Manchester United 'sexist' kit designed to give fans 'a choice', say Adidas

The kit not a replica but part of a lifestyle range.

Click to follow

German sportswear giant adidas have defended the design of the new Manchester United women's kit that was branded 'sexist' and 'discriminatory' over the weekend.

The brand was criticised by some fans on social media because of a plunging neckline and lack of a black stripe that meant it differed quite a bit from the men's kit.

However, Adidas said it took fans' views into account before producing the kit, making it different from the replica shirt to give supporters a choice.

"Adidas provides an adult shirt which is a replica of what the players wear," a spokesperson told the Guardian. "Based on research from fans, we also offer a women’s shirt as part of our lifestyle range of products. This range has a slightly different design and fit to give fans a choice."

Nike did not produce a women's kit last season, while Adidas pointed out that they make women's kit for the majority of the clubs they sponsor.

It is the first United shirt made by Adidas since 1992 after the company outbid American rivals Nike with a mammoth 10-year, £750million deal earlier this year. Nike, who had made United's kits since 2002, decided not to bid after the Adidas offer dwarfed the previous £23.5m-a-year deal.

The kit was defended by a number of users on The Independent's Facebook page, with the consensus being that the kit was definitely not 'sexist'.

Ashley Young, Juan Mata and Daley Blind show off the new Manchester United kit

Here are some of the responses:

Deborah Gregson: The shirt is not remotely 'sexist'. If you've actually seen it on a person it's not remotely low cut. However to be honest I've not bought shirts the last few years because high necklines look horrific on me because of my large chest. A v neck is more flattering on a LOT of women, I have no idea how this is sexist in any way.

Leanne Loveridge: Lower cut on larger chested women is a lot more flattering. I don't see the problem here at all. If you don't like the lower cut wear the men's top.

Dominique Crystal Simone Evans: I'd be more inclined to think it is sexist if they only make men's style tops and expect women to fit into a men's style! Clearly I have a different shape to a man and therefore need a different style! Wtf?

Cassidy R. Scaglione: Ohmahgerd!!!! No black stripes!!! Awful!!! Also, sorry, but a different neckline is not sexist.... Sexist would be if they produced only walking shoes instead of running shoes for women, cause girls aren't as fast as boys... This is just another case of the easily offended "protest addicts" waiting eagerly for the next opportunity for some armchair activism.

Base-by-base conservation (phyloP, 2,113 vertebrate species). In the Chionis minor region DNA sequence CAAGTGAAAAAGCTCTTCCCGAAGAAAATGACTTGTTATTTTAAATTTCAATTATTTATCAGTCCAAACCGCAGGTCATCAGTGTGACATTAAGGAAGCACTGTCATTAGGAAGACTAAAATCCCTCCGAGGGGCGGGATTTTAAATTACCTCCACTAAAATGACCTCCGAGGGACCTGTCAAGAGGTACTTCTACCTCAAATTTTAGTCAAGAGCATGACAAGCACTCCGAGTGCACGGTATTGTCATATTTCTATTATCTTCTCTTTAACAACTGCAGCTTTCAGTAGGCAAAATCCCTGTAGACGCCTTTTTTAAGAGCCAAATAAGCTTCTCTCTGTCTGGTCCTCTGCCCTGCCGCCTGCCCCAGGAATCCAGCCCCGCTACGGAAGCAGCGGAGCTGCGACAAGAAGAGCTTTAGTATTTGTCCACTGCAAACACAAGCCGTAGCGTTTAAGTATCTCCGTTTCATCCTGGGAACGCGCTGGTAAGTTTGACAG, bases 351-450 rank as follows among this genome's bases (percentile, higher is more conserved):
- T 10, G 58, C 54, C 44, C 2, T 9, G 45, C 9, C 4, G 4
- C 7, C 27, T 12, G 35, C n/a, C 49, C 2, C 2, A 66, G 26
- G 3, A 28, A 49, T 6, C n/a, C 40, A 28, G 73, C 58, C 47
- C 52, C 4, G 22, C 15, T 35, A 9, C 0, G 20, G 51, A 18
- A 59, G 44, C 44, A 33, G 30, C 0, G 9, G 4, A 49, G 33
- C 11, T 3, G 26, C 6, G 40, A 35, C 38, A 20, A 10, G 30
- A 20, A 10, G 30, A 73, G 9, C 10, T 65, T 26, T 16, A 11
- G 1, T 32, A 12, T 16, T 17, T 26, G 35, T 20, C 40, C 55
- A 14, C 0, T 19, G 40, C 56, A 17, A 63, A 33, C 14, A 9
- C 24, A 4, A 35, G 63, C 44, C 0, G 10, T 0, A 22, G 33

Laura Philpot: Football shirts are so unflattering for women about time they sorted it out u might get more women wear them now ...definitely not sexist !!

Claire Louise Sheridan: I am a feminist and I don't find this sexist in the slightest. They're just offering two kinds of neckline. Women can buy either, there's no law against that. The neckline is more flattering for some women's shapes. There's nothing bad about wanting to look a certain way.. if you don't want to look that way, wear the traditional cut. I think it's good it's being inclusive to appeal to more women who might enjoy football but also fashion. No crime in that. To me, it's simply more inclusive.

Jenni Davies: High necks can be a nightmare for women with larger boobs. I don't know any women with larger boobs who choose to wear high necks. Just saying.

And more from Twitter:

@IndyFootball @Independent coz it's so hard to buy just the normal one? It's not sexist to show breasts ffs

— Claire (@xAngelLust) August 2, 2015

@IndyFootball @Independent Yes how dare they alter a shirt to incorporate a style of clothing many women like.

— Alex (@4luxs) August 2, 2015

@IndyFootball @Independent this is the most ridiculous thing I've ever heard. I think the world needs to grow up and so acting so pathetic

— Carl Eaves (@carleaves_24) August 2, 2015

@IndyFootball @Independent A plunging neckline, like tons of women's clothing. Non issue.

— Alex (@4luxs) August 2, 2015

@IndyFootball it's not like there's any cleavage or anything. People are just looking for something to get their panties in a bunch over.

— t.dean (@therealtdean) August 3, 2015

Manchester United begin their Premier League campaign against Tottenham. The kit can be found on United's official website.